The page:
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19

cc is the size of the engine, in cubic centimeters - literally the volume of the cylinders. A larger cylinder can ingest more air (and more fuel), thus converting more energy per cycle than a smaller one, so making more power - assuming all other factors are the same, and there are many factors that affect power output. You can measure it by a simple volume ...


13

The reason is that motorcycles traditionally have the fuel tank higher than the carburetor, and the fuel feeds with gravity alone. What risks does this introduce that necessitates a manual shutoff? Without the shutoff, if the carburetor float failed to close the valve tightly enough to stop the fuel flow, then gas would continue to trickle into the carb, ...


12

Two of the useful features of this setup (I have no evidence to prove they were the design reasons) are: when braking in a hurry stamping down until you reach the bottom will leave you in first, NOT neutral. This is much safer in many respects than being left with no power in an emergency situation. when starting from neutral, there is no risk of ending up ...


10

My knowledge of motorcycles is limited so I could be wrong, but it sounds like the clutch is slipping.


10

Chain maintenance is critically important for motorcycle safety. If this old chain has not been properly maintained throughout its life, you may be at higher risk of seized links or chain breakage. Best case scenario with a broken chain is that it comes off the bike cleanly and you coast safely to a stop, avoiding any encounters with surrounding traffic. ...


8

RainX makes an anti fog product specifically for use on windshields, but I don't see why you couldn't use it on a helmet visor too. To be honest, in my experience using it on windshields it doesn't work all that well, but it's better than nothing. Alternatively there is a wide variety of anti-fog solutions made for sucba diving masks that I have had a lot ...


8

nope, not at all. I have a z06 vette and the engine has so much torque that I can easily go from 1st to 5th. Under normal driving I skip gears all the time. Generally transmissions don't really care about which gear you want to use next.


8

Your questions don't appear to match the headline, but to try and help: Why are gears used when there is automatic gear technology? Because automatic gears have more losses- so you don't get as much efficiency from your drive train. Because automatic gears can't read your mind and may not choose the best gear for what you want to do. Because the ...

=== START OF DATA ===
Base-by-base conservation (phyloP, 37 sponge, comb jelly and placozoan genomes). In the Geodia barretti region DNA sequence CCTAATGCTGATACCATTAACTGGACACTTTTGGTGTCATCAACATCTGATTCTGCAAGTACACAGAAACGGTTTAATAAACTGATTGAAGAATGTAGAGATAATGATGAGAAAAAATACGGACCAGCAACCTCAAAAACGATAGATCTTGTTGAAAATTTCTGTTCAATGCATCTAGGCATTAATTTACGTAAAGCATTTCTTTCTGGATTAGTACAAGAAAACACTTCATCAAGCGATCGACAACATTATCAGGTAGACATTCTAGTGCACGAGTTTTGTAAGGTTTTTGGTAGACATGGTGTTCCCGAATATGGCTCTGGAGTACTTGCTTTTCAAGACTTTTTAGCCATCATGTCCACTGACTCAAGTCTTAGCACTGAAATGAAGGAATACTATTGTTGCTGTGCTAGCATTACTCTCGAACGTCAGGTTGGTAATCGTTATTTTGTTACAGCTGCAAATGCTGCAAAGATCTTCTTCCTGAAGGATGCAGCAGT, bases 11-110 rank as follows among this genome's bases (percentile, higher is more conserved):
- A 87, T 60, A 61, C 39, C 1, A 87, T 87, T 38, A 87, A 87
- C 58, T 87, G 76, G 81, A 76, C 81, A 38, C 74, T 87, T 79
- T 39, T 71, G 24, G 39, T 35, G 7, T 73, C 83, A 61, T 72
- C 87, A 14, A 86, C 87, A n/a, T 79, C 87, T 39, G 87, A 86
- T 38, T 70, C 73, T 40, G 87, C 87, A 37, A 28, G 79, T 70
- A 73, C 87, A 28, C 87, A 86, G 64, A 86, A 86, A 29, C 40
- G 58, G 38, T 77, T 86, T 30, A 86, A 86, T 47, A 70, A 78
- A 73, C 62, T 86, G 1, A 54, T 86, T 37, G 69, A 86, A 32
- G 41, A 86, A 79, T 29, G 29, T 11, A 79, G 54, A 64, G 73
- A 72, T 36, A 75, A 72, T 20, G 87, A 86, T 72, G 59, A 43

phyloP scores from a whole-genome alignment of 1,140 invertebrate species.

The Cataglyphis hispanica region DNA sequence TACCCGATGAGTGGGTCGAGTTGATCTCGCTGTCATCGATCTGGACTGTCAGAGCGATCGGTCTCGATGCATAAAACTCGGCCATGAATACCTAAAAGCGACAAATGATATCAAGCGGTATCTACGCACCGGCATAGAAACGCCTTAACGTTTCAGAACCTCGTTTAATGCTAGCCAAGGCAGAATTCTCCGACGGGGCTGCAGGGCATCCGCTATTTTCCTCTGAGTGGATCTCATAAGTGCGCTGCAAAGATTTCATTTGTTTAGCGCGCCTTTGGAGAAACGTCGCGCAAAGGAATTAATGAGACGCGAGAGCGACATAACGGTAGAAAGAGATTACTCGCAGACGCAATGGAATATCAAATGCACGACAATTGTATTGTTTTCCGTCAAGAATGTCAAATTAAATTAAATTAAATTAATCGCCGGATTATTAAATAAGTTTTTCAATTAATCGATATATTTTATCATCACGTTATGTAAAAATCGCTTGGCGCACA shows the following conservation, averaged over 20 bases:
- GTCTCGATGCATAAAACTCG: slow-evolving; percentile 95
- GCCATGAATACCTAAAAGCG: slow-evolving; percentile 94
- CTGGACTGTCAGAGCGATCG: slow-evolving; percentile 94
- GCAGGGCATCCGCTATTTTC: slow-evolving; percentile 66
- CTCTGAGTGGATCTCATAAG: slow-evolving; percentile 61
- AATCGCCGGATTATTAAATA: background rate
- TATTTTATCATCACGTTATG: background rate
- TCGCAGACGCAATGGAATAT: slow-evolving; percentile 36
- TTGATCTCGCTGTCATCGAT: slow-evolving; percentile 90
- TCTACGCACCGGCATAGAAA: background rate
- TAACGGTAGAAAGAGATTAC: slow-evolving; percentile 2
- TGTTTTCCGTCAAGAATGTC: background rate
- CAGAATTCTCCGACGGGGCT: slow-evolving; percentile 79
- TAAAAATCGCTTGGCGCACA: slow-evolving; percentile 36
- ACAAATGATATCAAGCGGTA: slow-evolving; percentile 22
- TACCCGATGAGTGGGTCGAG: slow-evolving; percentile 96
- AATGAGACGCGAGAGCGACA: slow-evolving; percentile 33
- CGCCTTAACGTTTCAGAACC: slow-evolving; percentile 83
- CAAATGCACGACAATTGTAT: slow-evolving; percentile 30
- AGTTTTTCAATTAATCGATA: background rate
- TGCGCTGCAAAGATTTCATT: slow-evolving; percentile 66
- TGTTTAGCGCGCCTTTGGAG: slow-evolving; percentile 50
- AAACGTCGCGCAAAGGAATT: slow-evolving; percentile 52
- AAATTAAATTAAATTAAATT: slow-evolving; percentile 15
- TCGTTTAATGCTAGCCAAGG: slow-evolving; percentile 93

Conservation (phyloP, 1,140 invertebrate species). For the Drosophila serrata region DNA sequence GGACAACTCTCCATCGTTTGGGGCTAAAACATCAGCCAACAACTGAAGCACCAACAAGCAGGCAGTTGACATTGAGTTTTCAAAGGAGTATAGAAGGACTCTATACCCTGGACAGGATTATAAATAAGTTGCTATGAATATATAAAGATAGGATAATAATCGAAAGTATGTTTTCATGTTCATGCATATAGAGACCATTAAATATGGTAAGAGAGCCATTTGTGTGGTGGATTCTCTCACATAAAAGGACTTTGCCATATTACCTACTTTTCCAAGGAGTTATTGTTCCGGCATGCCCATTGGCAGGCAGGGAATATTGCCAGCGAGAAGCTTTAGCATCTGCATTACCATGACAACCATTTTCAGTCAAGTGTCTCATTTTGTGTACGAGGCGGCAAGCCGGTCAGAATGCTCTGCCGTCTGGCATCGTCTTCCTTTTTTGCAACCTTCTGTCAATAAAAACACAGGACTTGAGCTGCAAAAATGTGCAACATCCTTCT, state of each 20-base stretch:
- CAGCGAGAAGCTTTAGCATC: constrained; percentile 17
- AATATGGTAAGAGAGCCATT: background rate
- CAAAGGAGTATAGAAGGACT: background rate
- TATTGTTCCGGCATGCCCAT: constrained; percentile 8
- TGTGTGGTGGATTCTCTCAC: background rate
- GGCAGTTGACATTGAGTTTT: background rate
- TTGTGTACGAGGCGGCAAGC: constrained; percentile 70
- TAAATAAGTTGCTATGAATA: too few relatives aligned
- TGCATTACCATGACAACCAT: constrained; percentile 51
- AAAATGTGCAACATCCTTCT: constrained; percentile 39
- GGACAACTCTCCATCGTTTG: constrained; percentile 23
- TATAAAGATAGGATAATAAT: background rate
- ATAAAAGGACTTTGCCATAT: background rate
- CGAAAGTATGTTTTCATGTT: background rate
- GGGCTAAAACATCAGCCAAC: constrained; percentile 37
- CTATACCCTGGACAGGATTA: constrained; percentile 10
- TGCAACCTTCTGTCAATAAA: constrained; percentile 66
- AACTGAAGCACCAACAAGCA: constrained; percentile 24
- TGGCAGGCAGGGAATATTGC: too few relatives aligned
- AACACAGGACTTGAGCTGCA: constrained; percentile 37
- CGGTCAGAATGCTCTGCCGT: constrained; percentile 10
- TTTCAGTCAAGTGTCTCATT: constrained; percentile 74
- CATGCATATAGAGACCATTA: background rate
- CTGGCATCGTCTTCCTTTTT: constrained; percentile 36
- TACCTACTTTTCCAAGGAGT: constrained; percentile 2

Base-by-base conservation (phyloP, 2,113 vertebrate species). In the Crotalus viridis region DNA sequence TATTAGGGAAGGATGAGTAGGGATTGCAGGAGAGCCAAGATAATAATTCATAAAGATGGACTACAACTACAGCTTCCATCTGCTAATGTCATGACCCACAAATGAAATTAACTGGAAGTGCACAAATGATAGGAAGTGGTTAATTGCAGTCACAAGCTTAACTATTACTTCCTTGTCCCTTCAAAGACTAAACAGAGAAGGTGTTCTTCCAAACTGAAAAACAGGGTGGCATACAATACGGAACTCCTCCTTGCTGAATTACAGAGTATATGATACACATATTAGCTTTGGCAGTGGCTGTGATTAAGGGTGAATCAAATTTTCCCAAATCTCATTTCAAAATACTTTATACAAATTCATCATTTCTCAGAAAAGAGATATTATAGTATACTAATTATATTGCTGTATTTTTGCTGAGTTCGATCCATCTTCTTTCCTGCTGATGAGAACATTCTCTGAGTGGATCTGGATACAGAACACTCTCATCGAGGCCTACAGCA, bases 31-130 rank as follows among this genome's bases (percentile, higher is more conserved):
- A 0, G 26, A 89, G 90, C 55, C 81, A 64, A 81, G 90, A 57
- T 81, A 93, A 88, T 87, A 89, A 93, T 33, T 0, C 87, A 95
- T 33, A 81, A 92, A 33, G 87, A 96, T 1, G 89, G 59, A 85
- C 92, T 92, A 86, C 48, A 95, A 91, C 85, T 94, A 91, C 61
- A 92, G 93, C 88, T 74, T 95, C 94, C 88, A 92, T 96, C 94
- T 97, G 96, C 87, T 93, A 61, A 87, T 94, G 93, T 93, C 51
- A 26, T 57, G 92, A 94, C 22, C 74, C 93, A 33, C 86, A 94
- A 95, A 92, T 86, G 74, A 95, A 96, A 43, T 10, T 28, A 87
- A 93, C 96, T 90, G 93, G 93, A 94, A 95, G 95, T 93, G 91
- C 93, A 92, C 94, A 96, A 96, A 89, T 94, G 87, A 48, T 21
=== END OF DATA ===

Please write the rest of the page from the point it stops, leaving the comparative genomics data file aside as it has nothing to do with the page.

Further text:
7

On most bikes the carb has an overflow port that drains through a tube to the ground. This is important if the float sticks. Usually you can tap the float bowl with a screwdriver and unstick it, but if it happens again, overhaul the carbs. Also, don't smoke around a bike that's dripping gas.


7

Very untrue. Both car and motorcycle engines are designed for gasoline, and just like cars, using higher-than-specified octane gasoline provides no advantages (unless you're advancing the timing or other modifications, in which case you'll tune for a certain minimum octane). High compression or forced induction designs (turbos and superchargers) in both ...


6

If the chain is not lubricated it will wear prematurely.The chain does not stretch but grows in length as the pins and barrels wear.This has the effect of changing the distance between the rollers.As the chain grows it will no longer match the pitch of the drive sprockets, the sprockets will wear out prematurely.If you then change the chain it will be worn ...


6

Lack of lubrication does lead to premature chain and sprocket wear, and loss of drivetrain efficiency. However, more important consideration in this case is safety. Safety It is absolutely essential to keep the chain cleaned and lubricated to prevent catastrophic failure that at best would result in snapped chain, and at worst can lead to binding and ...


6

You'll find the following will all affect your speed and acceleration: wind speed - a head wind will slow you down more than you would think your clothing - this directly impacts drag bike configuration - you'll go slower with panniers on than with them off weight - a full tank will mean you accelerate more slowly temperature - cooler air can give you a ...


6

It's my understanding with the current manufacturing technology it's not necessary anymore, on new cars, now there may be differences in motorcycle engines as I am not as familiar with those. With that being said we ask the customer to come back in 500 - 1000 miles for a free oil change on the engines we build and install. We do this for a couple of reasons, ...


6

If it was me - I would get the tyre replaced. In a car I would think about plugging it, but there I have 4 wheels and a nice strong rollcage and airbags. And even on a car tyre, plugging isn't that simple - there are things that can go wrong if you haven't done it before. On a bike, my safety is worth considerably more than the cost of a replacement tyre. ...


6

Converting existing vehicle to a hybrid is a difficult proposition, and even more so with motorcycle due to limited space allowance. Motor and Drive-train In a small motorcycle like that one would have to go with the wheel hub motor like that: Those could be fairly expensive, plus there is an additional cost of re-spoking the rim with this hub, and ...